You're providing the hush money for congressional sexual harassment
The last news story I read before taking that most American of four-day reprieves from anything to do with politics or world affairs was illustrated with an image of the massive white belly of Rep. Joe Barton (R-Texas) staring out at me like the abdomen of some great and hideous spider. This picture, apparently taken from nature, was allegedly sent by the congressman to a woman whom he later allegedly threatened with an investigation by the Capitol Police Force and the FBI should she choose to share it with the American people.
The news of Barton's ridiculous ultimatum came only a few weeks after a report from The Washington Post revealed that in the last decade Congress has paid out more than $17 million in settlements related to the violation of workplace regulations, including sexual harassment. Meanwhile, with Sen. Al Franken (D-Minn.) simultaneously ashamed of various incidents and uncertain of their ever having taken place and Rep. John Conyers (D-Mich.) trying to explain away a $27,000 payment to a staffer fired after refusing to yield to his advances, leaders of both parties find themselves under pressure to make all the facts known about these and similar cases on Capitol Hill.
What a no-brainer.
This, as those of us in the column-writing line never tire of pointing out, is a divided country. But if there is one issue that can unite all Americans — Republican and Democrat, conservative and progressive, libertarian and socialist, believer and atheist, Catholic and Protestant, dog owner and cat owner, Wolverine and Buckeye — it is the principle that sexual harassment carried out by members of Congress and their staff should not be kept secret and that it is not the taxpayer's responsibility to pay for it.
It is difficult to think of any information whose disclosure would be more in the public interest than the knowledge that Rep. Blueblazer McEntrepreneurship or Sen. Wokeman Goldflake or trusted members of their respective entourages harassed or even assaulted women. How it ever came to pass that such cases were not made immediately available to the public is one of those extraordinary mysteries that only Washington could produce.
This is not an argument against compensating victims (though as it happens I think we are due for a serious discussion about the benefits of a system that allows those with money to paper over accusations again and again, obscuring what should be an obvious pattern) but against the absurd idea that elected officials are like employees of a major corporation, one with certain responsibilities to employees that ultimately fall upon shareholders. Today's elected officials are not stolid Ciceronian statesmen in a constitutional republic; they are professional fundraisers, people who glad-hand and beg for a living. They have plenty of money, and like the rest of us, they should be responsible for paying for their own crimes. Even if it's not sitting there in the campaign coffers, surely their paymasters on Wall Street can be counted on. Sexual harassment in Congress is an open secret. Surely for the donor class the spiritual and emotional well-being of a few score women have long been regarded as the price of securing tax cuts or seeing their preferred financial regulations passed.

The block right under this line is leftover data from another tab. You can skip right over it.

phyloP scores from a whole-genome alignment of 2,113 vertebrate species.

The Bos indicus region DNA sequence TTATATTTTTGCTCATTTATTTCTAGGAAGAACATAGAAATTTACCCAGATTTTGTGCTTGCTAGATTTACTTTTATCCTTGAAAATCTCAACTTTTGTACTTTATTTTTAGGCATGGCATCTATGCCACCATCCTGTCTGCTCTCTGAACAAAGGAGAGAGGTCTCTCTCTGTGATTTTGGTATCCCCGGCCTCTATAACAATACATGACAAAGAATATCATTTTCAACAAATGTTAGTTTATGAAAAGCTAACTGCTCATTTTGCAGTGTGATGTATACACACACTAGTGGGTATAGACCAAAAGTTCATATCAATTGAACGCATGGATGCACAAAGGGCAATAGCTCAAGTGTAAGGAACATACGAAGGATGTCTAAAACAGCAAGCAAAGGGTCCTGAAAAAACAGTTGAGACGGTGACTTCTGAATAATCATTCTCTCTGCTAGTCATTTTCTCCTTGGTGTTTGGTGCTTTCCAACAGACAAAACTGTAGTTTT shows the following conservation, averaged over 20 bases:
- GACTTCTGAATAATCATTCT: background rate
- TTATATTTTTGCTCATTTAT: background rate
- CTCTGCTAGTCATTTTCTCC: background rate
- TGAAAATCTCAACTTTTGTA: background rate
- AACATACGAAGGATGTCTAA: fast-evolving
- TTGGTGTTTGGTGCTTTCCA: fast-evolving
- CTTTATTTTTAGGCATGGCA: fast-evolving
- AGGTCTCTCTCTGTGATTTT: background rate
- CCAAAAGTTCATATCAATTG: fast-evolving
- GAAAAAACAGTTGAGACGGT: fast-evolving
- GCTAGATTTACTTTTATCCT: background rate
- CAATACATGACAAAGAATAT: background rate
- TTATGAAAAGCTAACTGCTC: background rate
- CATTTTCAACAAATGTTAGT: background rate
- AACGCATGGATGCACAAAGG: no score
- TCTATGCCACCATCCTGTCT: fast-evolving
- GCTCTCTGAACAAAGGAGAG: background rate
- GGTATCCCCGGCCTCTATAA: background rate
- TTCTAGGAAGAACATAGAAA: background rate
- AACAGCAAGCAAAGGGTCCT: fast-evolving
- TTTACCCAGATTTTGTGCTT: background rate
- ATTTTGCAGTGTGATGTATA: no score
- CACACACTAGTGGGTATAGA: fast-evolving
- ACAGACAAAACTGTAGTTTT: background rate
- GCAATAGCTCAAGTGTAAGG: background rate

Recent legislation introduced in the House by a bipartisan group of (mostly female) representatives does not go nearly far enough. Transparency requirements making sexual harassment cases in Congress public should apply retroactively, not just to those dating from 2017 onward — it does us no good to try applying the rules to unknown individuals who obviously don't care about them. The name of any member of Congress who has authorized payment in response to a sexual harassment claim should be public knowledge. Nor should any future payments come on the taxpayer's dime. The treasury didn't bail out Harvey Weinstein, and it shouldn't put the rest of us on the hook for the crimes of perverts who just happen to have "Rep" or "Sen" in front of their names. Last of all, mandatory "training" is a dead end. If you have made it far enough in life to be elected to one of the highest offices in the land without knowing that it's not okay to show your genitals to interns in an elevator, a PowerPoint presentation isn't going to make things any less murky for you.
If Congress could pass a bill like this and President Trump sign it into law, it would be the only useful thing to have happened in D.C. this year. It would also be supported universally.